‘Terminal 1’, I say to the taxi driver. ‘300 Pesos, sir’, the driver says with a tired look. I put my bags in the boot and leave the Pension Natividad in Malate (Manila). While I was here it has been raining and I thought they were the last hic-ups of the typhoon that reached the Philippines earlier this week.
Wed rive long the sea but soon have to stop. The usual traffic jam. We queue. The taxi driver complaints. We pass a gasoline station and start a discussion about gasoline prices which are now at 52 Pesos/liter. ‘When I was in Saudi Arabia’, he says, “the gasoline was 25 Centavos per liter (i.e. 0.25 Pesos/litre). Guess how much was a liter of water, sir? 10 Pesos!’, he says before I can reply. The traffic stops again. He takes a pack of medicine from his pocket. He says that since he eat four quail eggs the other day he has not been feeling well. ‘Too much vitamin in those eggs, sir. NOt good for my heart.’
We manage to go through a critical junction to the airport and drive more smoothly. Five more minutes and there we are at T1. We get though the usual car check at the airport. Mirror under the car and quick check of the boot. We climb up the ramp that lead to the departure entrances and drive pass next to a white cab, the back door is open as if the passengers jumped down while the taxi was still moving, maybe in a hurry being late for their flight. But they are. They stand next to the half open door. A man and a woman. Filipinos. They hug with passion filled with sadness. I can only see his face over her shoulder. He is whispering at her ear some words of comfort, I imagine. It is clear that she is the one who is leaving and he will stay here. They may be husband and wife or maybe lovers, it does not really matter. What matters is that most probably she will be away for a long time. He kisses her few times on her cheek. Their lips then meet for a shy second filled with memories.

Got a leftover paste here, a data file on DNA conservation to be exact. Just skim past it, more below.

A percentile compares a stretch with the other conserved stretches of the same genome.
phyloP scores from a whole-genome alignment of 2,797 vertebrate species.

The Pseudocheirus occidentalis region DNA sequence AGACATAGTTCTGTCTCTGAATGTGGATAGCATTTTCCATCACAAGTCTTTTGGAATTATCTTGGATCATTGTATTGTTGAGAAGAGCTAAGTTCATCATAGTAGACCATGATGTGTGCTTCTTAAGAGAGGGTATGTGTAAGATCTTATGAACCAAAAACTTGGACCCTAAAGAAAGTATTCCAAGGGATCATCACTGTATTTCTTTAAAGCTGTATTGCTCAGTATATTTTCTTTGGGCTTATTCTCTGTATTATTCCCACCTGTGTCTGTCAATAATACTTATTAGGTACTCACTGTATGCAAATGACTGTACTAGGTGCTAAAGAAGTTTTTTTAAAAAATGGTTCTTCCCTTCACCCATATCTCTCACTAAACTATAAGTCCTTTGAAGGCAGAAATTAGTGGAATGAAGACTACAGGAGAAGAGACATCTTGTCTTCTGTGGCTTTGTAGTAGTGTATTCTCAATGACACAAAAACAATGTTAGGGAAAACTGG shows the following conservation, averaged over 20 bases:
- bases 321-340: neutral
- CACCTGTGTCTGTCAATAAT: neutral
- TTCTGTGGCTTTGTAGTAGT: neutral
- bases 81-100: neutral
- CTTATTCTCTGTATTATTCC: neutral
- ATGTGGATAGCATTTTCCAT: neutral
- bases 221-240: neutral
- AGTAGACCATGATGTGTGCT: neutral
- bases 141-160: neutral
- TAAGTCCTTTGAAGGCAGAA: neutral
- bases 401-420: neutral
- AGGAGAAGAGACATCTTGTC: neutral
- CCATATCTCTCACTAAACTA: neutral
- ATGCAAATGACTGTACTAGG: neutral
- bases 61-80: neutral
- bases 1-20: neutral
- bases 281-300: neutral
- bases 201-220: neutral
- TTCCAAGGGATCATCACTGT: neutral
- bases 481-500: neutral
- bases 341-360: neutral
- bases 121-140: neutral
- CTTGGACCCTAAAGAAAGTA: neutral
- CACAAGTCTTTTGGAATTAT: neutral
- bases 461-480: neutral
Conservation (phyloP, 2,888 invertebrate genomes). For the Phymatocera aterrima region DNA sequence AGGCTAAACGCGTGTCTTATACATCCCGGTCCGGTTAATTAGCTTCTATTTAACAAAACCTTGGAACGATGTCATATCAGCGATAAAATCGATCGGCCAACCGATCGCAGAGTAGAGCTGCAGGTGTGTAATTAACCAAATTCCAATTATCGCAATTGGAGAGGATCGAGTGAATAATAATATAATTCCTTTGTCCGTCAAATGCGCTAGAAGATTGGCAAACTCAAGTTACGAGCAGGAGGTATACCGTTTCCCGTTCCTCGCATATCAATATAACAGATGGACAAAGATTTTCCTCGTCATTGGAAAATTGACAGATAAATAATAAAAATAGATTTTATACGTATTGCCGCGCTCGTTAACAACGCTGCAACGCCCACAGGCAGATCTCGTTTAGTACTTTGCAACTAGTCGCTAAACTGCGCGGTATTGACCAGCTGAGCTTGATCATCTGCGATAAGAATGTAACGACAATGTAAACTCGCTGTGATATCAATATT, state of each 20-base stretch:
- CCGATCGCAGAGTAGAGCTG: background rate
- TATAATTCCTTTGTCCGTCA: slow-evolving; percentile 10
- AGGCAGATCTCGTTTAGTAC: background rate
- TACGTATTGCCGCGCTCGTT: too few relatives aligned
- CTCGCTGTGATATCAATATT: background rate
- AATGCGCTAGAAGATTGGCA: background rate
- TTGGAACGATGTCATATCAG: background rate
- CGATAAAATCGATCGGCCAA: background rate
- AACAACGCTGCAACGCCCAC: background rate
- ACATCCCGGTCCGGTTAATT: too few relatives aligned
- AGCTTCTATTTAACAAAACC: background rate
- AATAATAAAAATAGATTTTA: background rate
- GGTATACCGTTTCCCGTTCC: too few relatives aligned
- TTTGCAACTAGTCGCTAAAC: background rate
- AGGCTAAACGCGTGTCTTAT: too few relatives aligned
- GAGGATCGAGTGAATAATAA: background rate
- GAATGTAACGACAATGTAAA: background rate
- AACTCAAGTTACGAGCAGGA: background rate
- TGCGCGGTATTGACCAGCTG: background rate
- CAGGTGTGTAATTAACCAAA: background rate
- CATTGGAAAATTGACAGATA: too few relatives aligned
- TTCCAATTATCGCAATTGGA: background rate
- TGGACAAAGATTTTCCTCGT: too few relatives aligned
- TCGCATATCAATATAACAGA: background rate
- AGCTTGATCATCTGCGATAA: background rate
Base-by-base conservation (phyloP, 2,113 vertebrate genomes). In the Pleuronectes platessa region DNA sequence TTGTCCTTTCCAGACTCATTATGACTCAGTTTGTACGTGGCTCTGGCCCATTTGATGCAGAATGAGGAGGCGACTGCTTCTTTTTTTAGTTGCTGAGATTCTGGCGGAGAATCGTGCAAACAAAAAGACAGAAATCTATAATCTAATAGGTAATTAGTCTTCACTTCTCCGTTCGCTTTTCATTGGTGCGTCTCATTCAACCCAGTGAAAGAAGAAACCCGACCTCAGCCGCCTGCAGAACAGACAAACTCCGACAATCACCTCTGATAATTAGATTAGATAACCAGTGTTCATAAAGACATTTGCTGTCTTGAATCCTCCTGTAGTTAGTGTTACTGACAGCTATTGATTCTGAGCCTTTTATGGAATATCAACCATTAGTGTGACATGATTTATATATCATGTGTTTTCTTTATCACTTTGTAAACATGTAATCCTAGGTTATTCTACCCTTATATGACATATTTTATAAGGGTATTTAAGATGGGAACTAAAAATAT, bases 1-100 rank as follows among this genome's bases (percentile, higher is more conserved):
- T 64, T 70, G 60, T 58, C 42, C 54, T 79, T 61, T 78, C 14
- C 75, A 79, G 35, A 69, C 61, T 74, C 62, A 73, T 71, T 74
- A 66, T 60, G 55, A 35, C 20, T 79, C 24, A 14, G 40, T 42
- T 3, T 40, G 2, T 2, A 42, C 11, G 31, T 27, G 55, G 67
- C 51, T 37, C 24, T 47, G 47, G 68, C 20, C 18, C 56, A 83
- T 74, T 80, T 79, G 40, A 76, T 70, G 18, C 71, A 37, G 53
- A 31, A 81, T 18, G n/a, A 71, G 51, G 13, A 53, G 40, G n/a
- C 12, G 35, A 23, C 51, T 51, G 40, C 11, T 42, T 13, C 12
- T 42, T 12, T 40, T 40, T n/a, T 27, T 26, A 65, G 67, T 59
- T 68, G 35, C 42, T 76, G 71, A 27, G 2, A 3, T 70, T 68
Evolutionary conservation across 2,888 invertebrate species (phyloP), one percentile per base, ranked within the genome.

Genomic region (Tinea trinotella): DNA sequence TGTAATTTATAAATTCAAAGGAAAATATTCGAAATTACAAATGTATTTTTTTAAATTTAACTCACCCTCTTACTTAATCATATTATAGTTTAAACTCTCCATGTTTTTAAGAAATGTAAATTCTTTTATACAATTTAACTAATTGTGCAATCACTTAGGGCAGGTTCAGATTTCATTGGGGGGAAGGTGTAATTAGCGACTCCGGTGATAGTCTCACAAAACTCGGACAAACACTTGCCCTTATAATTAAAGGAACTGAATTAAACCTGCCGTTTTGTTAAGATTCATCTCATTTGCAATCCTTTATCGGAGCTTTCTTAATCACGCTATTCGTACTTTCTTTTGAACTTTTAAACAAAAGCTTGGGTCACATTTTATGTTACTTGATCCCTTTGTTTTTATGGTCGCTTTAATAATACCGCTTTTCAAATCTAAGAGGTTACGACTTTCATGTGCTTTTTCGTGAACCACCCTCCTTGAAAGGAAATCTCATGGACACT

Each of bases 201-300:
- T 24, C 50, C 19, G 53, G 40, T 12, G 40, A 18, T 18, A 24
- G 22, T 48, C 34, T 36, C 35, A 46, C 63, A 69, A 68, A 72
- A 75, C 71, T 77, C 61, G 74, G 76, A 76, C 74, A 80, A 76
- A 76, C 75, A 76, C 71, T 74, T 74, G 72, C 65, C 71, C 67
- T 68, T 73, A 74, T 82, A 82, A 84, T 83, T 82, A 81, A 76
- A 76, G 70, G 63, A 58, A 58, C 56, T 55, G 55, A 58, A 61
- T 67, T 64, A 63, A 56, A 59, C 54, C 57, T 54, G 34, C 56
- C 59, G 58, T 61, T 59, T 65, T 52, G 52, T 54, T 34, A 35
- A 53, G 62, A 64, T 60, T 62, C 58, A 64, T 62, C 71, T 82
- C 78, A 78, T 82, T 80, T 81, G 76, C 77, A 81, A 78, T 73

It is late afternoon and I think about how many good byes were said at this terminal today. Men and women boarding Emirates , Qatar, Etihad, Cathay, or Singapore Airways. How many good byes? How many memories filling those planes at take off? But then again there must have been many reunions as well. Men and women exiting the arrival glass door and running towards their kids and partners after a long time spent overseas. Each with it own unique story and dreams.
I take my bags from the taxi boot and walk towards the entrance. I said my good by this morning to Katja and the girls, but will not be away for long.